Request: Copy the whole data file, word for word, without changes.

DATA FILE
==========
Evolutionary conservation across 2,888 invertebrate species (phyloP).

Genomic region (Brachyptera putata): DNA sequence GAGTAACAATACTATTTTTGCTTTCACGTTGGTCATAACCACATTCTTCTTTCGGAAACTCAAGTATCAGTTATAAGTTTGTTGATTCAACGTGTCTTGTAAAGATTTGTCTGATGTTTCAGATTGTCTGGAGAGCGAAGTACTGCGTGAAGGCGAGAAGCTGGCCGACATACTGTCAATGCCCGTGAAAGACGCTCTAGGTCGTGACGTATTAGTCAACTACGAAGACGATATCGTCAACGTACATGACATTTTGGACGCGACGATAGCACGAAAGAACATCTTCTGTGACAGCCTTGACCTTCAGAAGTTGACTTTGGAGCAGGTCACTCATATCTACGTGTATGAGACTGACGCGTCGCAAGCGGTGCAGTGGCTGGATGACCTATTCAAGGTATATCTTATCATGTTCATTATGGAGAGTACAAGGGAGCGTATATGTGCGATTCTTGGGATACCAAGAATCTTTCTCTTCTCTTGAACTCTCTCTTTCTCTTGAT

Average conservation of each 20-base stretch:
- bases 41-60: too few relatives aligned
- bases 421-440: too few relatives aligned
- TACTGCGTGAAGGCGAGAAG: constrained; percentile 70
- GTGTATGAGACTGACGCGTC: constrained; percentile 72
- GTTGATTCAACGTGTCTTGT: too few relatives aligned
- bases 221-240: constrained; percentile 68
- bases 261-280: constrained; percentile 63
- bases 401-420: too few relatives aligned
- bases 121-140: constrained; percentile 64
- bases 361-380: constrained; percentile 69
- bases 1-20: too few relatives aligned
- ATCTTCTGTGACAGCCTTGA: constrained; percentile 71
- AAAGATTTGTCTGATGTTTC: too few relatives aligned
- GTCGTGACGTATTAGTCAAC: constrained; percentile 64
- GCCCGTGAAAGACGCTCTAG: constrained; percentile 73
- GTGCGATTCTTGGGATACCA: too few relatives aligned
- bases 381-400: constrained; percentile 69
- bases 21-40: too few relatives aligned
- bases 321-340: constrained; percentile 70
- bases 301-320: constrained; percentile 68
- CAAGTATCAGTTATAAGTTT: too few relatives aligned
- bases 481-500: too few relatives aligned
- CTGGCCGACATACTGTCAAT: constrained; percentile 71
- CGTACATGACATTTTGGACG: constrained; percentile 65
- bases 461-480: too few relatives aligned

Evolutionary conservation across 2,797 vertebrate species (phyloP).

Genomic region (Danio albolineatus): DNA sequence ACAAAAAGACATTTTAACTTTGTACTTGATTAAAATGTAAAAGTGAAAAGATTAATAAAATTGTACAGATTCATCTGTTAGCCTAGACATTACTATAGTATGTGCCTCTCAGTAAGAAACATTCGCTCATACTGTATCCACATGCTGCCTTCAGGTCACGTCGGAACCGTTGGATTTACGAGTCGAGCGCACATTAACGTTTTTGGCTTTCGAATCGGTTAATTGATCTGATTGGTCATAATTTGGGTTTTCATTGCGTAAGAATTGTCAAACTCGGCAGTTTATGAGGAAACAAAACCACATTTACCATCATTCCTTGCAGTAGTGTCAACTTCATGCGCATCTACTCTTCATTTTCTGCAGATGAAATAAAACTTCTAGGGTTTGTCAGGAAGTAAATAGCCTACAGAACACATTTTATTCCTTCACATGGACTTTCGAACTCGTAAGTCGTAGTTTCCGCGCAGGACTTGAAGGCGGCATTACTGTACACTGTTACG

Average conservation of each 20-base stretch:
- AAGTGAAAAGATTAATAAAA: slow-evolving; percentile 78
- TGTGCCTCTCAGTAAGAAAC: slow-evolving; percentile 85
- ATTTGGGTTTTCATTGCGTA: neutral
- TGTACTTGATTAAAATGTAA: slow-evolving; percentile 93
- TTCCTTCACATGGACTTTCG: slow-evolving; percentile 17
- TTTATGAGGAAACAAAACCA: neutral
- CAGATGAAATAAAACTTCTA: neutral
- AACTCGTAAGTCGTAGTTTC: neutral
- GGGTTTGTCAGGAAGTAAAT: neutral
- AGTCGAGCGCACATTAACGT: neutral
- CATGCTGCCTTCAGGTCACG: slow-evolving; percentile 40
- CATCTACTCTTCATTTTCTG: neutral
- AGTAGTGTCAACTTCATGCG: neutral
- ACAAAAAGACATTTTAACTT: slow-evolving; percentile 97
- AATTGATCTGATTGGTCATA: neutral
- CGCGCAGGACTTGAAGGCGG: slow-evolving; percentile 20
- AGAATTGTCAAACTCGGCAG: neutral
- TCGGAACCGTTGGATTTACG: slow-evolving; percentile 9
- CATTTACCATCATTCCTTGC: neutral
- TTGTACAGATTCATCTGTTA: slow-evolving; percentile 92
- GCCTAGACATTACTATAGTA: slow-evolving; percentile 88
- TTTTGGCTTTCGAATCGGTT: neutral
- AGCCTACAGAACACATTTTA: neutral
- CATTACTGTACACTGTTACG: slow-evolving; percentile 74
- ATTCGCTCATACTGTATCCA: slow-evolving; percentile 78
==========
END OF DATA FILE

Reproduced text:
Evolutionary conservation across 2,888 invertebrate species (phyloP).

Genomic region (Brachyptera putata): DNA sequence GAGTAACAATACTATTTTTGCTTTCACGTTGGTCATAACCACATTCTTCTTTCGGAAACTCAAGTATCAGTTATAAGTTTGTTGATTCAACGTGTCTTGTAAAGATTTGTCTGATGTTTCAGATTGTCTGGAGAGCGAAGTACTGCGTGAAGGCGAGAAGCTGGCCGACATACTGTCAATGCCCGTGAAAGACGCTCTAGGTCGTGACGTATTAGTCAACTACGAAGACGATATCGTCAACGTACATGACATTTTGGACGCGACGATAGCACGAAAGAACATCTTCTGTGACAGCCTTGACCTTCAGAAGTTGACTTTGGAGCAGGTCACTCATATCTACGTGTATGAGACTGACGCGTCGCAAGCGGTGCAGTGGCTGGATGACCTATTCAAGGTATATCTTATCATGTTCATTATGGAGAGTACAAGGGAGCGTATATGTGCGATTCTTGGGATACCAAGAATCTTTCTCTTCTCTTGAACTCTCTCTTTCTCTTGAT

Average conservation of each 20-base stretch:
- bases 41-60: too few relatives aligned
- bases 421-440: too few relatives aligned
- TACTGCGTGAAGGCGAGAAG: constrained; percentile 70
- GTGTATGAGACTGACGCGTC: constrained; percentile 72
- GTTGATTCAACGTGTCTTGT: too few relatives aligned
- bases 221-240: constrained; percentile 68
- bases 261-280: constrained; percentile 63
- bases 401-420: too few relatives aligned
- bases 121-140: constrained; percentile 64
- bases 361-380: constrained; percentile 69
- bases 1-20: too few relatives aligned
- ATCTTCTGTGACAGCCTTGA: constrained; percentile 71
- AAAGATTTGTCTGATGTTTC: too few relatives aligned
- GTCGTGACGTATTAGTCAAC: constrained; percentile 64
- GCCCGTGAAAGACGCTCTAG: constrained; percentile 73
- GTGCGATTCTTGGGATACCA: too few relatives aligned
- bases 381-400: constrained; percentile 69
- bases 21-40: too few relatives aligned
- bases 321-340: constrained; percentile 70
- bases 301-320: constrained; percentile 68
- CAAGTATCAGTTATAAGTTT: too few relatives aligned
- bases 481-500: too few relatives aligned
- CTGGCCGACATACTGTCAAT: constrained; percentile 71
- CGTACATGACATTTTGGACG: constrained; percentile 65
- bases 461-480: too few relatives aligned

Evolutionary conservation across 2,797 vertebrate species (phyloP).

Genomic region (Danio albolineatus): DNA sequence ACAAAAAGACATTTTAACTTTGTACTTGATTAAAATGTAAAAGTGAAAAGATTAATAAAATTGTACAGATTCATCTGTTAGCCTAGACATTACTATAGTATGTGCCTCTCAGTAAGAAACATTCGCTCATACTGTATCCACATGCTGCCTTCAGGTCACGTCGGAACCGTTGGATTTACGAGTCGAGCGCACATTAACGTTTTTGGCTTTCGAATCGGTTAATTGATCTGATTGGTCATAATTTGGGTTTTCATTGCGTAAGAATTGTCAAACTCGGCAGTTTATGAGGAAACAAAACCACATTTACCATCATTCCTTGCAGTAGTGTCAACTTCATGCGCATCTACTCTTCATTTTCTGCAGATGAAATAAAACTTCTAGGGTTTGTCAGGAAGTAAATAGCCTACAGAACACATTTTATTCCTTCACATGGACTTTCGAACTCGTAAGTCGTAGTTTCCGCGCAGGACTTGAAGGCGGCATTACTGTACACTGTTACG

Average conservation of each 20-base stretch:
- AAGTGAAAAGATTAATAAAA: slow-evolving; percentile 78
- TGTGCCTCTCAGTAAGAAAC: slow-evolving; percentile 85
- ATTTGGGTTTTCATTGCGTA: neutral
- TGTACTTGATTAAAATGTAA: slow-evolving; percentile 93
- TTCCTTCACATGGACTTTCG: slow-evolving; percentile 17
- TTTATGAGGAAACAAAACCA: neutral
- CAGATGAAATAAAACTTCTA: neutral
- AACTCGTAAGTCGTAGTTTC: neutral
- GGGTTTGTCAGGAAGTAAAT: neutral
- AGTCGAGCGCACATTAACGT: neutral
- CATGCTGCCTTCAGGTCACG: slow-evolving; percentile 40
- CATCTACTCTTCATTTTCTG: neutral
- AGTAGTGTCAACTTCATGCG: neutral
- ACAAAAAGACATTTTAACTT: slow-evolving; percentile 97
- AATTGATCTGATTGGTCATA: neutral
- CGCGCAGGACTTGAAGGCGG: slow-evolving; percentile 20
- AGAATTGTCAAACTCGGCAG: neutral
- TCGGAACCGTTGGATTTACG: slow-evolving; percentile 9
- CATTTACCATCATTCCTTGC: neutral
- TTGTACAGATTCATCTGTTA: slow-evolving; percentile 92
- GCCTAGACATTACTATAGTA: slow-evolving; percentile 88
- TTTTGGCTTTCGAATCGGTT: neutral
- AGCCTACAGAACACATTTTA: neutral
- CATTACTGTACACTGTTACG: slow-evolving; percentile 74
- ATTCGCTCATACTGTATCCA: slow-evolving; percentile 78